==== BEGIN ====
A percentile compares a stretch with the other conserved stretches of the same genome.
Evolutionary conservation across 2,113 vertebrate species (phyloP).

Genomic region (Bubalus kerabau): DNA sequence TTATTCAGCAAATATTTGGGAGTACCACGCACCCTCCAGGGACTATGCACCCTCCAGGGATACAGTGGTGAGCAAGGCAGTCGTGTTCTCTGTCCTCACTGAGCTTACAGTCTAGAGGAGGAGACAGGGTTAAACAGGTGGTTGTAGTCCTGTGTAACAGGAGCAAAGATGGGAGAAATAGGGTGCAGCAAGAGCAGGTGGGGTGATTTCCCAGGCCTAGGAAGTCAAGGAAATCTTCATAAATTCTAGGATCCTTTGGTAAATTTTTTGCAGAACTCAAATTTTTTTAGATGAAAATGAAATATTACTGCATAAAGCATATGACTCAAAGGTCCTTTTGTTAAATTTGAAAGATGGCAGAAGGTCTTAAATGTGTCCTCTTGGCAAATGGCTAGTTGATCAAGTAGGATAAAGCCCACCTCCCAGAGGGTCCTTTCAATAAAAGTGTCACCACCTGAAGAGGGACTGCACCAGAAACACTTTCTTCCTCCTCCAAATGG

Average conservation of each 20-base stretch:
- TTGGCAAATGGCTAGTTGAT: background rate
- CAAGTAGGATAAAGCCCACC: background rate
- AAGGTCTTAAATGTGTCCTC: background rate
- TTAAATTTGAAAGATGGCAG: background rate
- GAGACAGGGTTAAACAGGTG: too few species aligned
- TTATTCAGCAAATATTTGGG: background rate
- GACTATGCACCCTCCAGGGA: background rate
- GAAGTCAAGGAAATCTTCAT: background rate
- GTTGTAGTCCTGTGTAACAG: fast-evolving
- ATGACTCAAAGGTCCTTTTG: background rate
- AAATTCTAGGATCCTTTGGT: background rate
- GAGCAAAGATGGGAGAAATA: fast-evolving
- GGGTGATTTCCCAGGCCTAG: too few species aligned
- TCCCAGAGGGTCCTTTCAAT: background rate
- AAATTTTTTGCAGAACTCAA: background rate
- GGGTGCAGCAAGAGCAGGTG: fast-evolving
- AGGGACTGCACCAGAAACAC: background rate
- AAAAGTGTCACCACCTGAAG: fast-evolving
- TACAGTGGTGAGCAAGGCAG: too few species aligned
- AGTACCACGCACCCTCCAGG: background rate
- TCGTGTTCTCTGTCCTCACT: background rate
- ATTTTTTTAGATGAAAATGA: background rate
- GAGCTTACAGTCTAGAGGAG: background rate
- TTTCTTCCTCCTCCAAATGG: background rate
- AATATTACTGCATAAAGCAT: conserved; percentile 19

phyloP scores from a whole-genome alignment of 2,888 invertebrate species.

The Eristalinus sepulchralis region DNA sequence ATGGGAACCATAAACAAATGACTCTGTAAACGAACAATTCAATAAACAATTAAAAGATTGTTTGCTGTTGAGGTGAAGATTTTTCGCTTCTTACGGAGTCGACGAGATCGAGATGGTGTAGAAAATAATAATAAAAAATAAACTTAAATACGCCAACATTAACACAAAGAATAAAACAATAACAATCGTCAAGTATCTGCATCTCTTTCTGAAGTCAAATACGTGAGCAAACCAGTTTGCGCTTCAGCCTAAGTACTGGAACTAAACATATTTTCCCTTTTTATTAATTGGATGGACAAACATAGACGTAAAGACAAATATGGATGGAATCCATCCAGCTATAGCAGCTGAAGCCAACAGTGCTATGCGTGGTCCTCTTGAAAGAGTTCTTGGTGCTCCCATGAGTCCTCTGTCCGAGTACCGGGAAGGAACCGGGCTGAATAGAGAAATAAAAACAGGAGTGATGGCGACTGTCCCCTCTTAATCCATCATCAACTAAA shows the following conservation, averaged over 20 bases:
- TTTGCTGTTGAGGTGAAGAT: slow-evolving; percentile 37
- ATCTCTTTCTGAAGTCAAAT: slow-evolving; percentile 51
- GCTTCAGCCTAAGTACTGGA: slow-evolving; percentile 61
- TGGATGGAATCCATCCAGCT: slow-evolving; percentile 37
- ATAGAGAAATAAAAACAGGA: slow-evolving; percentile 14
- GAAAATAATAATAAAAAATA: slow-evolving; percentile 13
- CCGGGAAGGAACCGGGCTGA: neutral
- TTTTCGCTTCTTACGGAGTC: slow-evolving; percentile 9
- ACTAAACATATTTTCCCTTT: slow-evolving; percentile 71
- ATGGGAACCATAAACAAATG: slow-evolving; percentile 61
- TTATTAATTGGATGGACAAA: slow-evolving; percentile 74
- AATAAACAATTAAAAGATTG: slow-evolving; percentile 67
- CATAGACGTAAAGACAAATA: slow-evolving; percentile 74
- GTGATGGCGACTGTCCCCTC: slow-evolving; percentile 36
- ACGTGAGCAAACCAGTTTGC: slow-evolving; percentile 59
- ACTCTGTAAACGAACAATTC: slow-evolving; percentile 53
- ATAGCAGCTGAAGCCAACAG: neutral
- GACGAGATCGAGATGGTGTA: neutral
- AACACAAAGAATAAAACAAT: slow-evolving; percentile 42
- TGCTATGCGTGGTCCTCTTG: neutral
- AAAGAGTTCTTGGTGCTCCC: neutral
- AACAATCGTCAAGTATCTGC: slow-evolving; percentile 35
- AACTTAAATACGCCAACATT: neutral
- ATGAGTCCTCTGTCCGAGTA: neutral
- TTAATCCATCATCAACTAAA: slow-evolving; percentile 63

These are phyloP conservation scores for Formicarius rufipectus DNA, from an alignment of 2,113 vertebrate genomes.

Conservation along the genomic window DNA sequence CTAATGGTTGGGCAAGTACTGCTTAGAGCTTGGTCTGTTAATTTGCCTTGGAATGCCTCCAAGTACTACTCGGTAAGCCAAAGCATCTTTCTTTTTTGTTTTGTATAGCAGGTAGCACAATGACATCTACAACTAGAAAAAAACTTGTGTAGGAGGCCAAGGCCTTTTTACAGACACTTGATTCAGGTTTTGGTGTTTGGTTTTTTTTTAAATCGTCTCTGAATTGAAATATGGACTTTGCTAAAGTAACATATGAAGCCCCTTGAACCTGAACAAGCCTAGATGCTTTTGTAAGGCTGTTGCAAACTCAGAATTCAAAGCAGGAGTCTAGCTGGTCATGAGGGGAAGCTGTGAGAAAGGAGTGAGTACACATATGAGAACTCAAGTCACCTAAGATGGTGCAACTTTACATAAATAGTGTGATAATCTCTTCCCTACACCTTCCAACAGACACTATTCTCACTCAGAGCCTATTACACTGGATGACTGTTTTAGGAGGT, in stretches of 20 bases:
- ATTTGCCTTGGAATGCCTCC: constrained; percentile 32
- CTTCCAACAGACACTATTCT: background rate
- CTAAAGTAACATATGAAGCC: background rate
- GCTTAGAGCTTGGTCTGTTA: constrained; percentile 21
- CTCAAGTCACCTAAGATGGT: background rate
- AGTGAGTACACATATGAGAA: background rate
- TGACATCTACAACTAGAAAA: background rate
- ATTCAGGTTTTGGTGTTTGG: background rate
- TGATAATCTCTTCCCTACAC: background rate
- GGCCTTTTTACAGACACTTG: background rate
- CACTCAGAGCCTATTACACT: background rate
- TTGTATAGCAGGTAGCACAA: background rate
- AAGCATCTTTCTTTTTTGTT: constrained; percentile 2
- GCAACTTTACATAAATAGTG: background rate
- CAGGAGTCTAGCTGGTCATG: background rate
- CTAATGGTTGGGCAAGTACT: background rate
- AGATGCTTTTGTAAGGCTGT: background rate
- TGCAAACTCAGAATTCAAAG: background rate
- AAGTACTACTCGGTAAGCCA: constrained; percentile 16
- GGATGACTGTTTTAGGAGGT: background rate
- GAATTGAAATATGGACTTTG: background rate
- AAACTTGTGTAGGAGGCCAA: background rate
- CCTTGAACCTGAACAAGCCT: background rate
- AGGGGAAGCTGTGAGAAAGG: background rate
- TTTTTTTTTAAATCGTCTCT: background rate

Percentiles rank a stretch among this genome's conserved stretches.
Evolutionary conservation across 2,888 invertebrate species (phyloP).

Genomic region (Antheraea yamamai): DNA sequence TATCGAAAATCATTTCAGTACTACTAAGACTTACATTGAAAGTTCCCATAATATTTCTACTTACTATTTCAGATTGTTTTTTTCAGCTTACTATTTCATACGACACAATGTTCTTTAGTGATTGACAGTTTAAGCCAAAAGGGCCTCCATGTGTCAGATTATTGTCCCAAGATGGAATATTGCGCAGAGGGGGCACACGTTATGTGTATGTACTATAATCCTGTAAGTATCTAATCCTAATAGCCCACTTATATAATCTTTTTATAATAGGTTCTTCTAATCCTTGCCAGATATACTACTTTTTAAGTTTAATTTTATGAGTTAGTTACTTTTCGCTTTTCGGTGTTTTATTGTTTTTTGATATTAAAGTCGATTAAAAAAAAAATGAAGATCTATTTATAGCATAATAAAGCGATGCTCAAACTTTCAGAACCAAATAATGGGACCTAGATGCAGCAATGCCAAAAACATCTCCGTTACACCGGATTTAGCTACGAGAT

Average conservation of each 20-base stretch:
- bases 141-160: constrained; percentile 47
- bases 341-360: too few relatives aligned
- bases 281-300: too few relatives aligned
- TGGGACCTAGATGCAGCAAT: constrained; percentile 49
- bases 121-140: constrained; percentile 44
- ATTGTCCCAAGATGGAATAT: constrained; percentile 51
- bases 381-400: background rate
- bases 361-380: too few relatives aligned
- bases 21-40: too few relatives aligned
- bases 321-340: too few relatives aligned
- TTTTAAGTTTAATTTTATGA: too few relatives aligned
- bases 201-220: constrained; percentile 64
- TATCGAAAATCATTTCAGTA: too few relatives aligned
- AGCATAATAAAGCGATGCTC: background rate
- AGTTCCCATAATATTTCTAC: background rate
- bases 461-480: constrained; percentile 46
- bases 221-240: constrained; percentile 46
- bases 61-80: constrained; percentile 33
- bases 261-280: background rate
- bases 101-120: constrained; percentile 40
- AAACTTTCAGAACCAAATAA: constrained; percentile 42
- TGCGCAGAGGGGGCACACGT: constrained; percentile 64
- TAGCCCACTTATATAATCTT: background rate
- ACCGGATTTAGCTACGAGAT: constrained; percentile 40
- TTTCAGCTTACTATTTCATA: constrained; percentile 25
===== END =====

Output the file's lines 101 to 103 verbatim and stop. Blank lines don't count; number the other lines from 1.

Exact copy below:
- AGCATAATAAAGCGATGCTC: background rate
- AGTTCCCATAATATTTCTAC: background rate
- bases 461-480: constrained; percentile 46